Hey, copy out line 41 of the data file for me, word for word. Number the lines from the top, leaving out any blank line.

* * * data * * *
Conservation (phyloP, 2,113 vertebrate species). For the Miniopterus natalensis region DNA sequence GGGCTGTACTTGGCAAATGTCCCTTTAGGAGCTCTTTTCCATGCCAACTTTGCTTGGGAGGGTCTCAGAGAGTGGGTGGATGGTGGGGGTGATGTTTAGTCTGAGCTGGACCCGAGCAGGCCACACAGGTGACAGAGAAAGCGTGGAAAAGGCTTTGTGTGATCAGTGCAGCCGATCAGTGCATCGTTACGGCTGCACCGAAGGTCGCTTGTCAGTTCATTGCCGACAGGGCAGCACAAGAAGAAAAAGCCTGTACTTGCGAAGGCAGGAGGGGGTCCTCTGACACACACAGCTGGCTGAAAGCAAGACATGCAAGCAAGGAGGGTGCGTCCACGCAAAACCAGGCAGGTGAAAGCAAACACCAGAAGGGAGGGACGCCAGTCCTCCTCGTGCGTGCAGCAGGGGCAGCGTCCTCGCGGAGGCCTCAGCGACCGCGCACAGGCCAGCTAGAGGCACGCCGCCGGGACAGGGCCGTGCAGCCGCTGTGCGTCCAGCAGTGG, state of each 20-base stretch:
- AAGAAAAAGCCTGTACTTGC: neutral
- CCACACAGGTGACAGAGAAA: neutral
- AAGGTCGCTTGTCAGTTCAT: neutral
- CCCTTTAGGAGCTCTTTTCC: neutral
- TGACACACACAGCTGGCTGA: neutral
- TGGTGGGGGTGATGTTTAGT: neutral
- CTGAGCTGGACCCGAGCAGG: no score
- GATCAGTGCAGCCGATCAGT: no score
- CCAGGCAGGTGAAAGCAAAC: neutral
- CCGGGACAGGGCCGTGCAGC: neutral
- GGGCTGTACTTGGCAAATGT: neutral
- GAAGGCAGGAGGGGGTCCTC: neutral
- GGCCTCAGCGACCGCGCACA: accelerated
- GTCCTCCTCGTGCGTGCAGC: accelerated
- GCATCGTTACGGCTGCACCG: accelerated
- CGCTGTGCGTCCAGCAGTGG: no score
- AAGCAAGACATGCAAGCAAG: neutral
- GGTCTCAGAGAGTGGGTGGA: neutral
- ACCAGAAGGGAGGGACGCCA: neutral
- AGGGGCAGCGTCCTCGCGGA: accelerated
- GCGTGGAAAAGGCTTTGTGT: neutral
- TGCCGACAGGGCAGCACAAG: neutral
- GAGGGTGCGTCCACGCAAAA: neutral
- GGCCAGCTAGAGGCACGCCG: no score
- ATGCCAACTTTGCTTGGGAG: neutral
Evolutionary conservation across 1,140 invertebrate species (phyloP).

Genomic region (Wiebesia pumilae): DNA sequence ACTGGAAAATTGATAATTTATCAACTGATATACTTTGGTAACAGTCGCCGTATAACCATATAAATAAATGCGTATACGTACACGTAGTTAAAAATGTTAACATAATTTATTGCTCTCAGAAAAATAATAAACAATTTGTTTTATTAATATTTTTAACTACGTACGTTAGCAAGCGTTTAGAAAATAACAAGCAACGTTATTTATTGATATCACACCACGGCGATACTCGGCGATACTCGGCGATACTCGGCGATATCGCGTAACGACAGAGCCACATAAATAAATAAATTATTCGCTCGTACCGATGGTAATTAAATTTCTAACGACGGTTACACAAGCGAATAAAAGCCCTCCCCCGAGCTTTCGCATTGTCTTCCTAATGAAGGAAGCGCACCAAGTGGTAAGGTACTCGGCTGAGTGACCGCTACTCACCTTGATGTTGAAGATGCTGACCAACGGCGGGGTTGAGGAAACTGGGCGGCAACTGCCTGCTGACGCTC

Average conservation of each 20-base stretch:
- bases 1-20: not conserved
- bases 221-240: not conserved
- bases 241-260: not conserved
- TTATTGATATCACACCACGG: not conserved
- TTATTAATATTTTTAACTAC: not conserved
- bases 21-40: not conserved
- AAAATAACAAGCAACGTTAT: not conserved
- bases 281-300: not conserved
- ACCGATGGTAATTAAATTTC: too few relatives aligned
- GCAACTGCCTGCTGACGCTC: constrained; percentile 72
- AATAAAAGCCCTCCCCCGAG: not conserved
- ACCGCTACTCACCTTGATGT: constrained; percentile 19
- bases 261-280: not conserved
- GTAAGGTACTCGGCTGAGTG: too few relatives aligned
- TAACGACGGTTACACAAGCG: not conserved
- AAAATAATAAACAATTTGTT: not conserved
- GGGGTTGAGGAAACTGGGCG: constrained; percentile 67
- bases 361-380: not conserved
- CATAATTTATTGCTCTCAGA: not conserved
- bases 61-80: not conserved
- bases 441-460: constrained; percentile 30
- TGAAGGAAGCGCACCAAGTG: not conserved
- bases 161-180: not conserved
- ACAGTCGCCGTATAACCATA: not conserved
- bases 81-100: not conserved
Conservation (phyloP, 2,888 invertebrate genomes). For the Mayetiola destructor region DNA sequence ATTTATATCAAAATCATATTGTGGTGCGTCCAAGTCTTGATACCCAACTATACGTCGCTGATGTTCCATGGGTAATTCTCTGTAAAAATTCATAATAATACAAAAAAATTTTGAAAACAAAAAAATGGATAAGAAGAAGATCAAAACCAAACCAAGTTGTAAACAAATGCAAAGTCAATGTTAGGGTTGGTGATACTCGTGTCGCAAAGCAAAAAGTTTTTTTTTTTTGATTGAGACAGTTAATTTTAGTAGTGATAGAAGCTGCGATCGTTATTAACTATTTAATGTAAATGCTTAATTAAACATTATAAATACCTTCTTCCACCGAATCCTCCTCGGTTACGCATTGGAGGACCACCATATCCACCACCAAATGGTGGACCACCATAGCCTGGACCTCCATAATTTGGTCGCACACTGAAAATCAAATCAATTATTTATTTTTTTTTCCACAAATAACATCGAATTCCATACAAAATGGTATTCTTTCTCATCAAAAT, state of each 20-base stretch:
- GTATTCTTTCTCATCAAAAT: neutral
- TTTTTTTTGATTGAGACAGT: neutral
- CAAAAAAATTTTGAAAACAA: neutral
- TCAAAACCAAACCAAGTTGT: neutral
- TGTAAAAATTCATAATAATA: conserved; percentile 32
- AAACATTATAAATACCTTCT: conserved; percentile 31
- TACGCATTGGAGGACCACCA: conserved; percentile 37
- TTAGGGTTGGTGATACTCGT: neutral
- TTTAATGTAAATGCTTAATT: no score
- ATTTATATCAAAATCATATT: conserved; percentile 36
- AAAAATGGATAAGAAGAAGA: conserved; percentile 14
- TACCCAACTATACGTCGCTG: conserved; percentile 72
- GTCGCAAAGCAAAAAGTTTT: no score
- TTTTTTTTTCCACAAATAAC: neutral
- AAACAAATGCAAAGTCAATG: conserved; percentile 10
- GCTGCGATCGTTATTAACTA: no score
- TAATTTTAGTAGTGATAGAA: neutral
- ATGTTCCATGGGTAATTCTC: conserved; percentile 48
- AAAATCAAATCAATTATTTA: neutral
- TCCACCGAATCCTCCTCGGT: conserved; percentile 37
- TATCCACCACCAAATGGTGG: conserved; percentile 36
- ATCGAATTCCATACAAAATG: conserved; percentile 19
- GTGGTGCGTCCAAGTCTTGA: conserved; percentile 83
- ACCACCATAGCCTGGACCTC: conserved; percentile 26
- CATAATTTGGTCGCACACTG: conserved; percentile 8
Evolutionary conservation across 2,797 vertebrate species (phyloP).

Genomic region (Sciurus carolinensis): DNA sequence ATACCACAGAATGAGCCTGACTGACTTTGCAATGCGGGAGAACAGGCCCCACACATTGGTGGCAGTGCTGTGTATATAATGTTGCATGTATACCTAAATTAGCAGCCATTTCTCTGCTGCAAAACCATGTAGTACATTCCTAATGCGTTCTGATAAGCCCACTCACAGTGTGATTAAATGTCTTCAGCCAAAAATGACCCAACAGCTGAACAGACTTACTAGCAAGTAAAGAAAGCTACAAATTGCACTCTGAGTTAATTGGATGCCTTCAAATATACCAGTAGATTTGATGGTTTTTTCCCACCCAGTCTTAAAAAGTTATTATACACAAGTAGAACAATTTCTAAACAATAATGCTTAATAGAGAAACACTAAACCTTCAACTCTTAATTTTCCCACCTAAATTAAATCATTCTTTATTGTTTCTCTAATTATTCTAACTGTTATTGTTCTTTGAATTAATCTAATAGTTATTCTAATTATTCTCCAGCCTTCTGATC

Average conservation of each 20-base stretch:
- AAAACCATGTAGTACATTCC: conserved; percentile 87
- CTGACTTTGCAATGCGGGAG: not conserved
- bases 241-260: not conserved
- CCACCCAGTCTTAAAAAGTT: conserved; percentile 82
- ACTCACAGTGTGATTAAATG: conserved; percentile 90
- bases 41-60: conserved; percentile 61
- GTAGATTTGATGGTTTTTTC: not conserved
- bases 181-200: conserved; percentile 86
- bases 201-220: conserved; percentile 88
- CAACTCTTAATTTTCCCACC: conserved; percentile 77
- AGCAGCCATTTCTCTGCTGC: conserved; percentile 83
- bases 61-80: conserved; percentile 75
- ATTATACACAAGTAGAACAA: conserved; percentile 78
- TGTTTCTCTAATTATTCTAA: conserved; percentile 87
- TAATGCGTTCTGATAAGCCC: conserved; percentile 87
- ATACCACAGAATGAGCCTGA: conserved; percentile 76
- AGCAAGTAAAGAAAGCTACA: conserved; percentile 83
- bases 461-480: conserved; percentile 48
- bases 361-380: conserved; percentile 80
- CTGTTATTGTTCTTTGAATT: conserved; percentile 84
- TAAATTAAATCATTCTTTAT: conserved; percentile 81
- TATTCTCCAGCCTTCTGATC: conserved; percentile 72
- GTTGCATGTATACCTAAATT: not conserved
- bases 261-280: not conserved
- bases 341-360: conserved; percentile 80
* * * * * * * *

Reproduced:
- ACCGCTACTCACCTTGATGT: constrained; percentile 19